Kiffin wrote home that they were looked upon as mercenaries, but they felt anything but mercenary when payday arrived and they received one sou per day, which was about one American penny. They were paid every ten days, and three sous were automatically deducted for a tobacco allotment whether they smoked or not.

That's how the Rockwell brothers became the first Americans to fight for France, which made them also the first Americans to enter the World War.

Just before Christmas, Paul was severely wounded in trench warfare and was judged unfit for further infantry duty. Because of his journalistic background and his fluent French, he offered himself during his recovery to the Section d'Information of the French Army as a combat correspondent, and was accepted. He spent the remainder of the war in the role of war correspondent.

Kiffin continued to fight. On May 9, 1915, during a bayonet charge at La Targette, a German infantryman ran his bayonet through Kiffin's thigh, ending his fighting from the trenches.

He found something else to do, however, for there was talk of forming an American squadron in the French Air Service. He applied and was accepted, and the remainder of the story is history. He became the first American to shoot down a German fighter plane, and he became an original member of the famed Lafayette Escadrille. His commander, Capt. Georges Thenault, said he could confirm ten kills by Kiffin in aerial combat.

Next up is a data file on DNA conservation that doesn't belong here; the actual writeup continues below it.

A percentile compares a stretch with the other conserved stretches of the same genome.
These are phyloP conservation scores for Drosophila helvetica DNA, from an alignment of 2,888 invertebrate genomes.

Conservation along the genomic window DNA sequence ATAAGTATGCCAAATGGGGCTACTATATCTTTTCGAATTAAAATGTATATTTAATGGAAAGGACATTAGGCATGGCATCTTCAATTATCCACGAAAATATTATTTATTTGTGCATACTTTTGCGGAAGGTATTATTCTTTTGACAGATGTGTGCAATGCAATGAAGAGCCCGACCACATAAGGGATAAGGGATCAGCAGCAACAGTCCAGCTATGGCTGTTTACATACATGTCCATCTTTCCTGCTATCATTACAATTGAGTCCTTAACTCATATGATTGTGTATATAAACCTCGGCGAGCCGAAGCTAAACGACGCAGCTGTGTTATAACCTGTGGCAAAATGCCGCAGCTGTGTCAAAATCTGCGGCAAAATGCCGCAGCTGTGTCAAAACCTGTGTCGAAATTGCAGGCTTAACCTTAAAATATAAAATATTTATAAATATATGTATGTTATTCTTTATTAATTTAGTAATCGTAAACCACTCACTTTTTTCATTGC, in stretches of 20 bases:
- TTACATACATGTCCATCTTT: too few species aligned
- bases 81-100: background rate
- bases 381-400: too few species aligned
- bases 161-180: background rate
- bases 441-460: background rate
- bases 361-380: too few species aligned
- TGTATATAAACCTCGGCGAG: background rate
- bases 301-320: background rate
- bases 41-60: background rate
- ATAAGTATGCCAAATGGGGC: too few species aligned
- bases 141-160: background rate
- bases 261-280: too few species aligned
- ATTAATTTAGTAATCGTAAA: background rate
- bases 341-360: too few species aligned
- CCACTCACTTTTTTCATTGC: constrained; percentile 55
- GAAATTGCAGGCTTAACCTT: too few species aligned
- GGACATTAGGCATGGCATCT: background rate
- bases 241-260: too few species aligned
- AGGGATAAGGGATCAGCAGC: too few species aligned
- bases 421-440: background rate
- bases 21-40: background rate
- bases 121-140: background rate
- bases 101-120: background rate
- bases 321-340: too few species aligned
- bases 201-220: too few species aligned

On Sept. 23, 1916, Kiffin received a hit in the chest by an exploding German cannon shell, fired from an enemy plane, and was killed. Paul said many times later than the shell that killed his brother was an illegal weapon.

Paul survived the war and lived to an old age. One of the highlights of my own journalistic career was sitting numerous times in the parlor of Colonel Rockwell's home on Hillside, listening to the yarns he spun about the World War and the daring escapades of the brave young men of the Lafayette Escadrille.


Taken from the article Brothers Fight for France.

You might also be interested in the article Kiffin Rockwell blazed a hero's path in World War I from the same newsletter.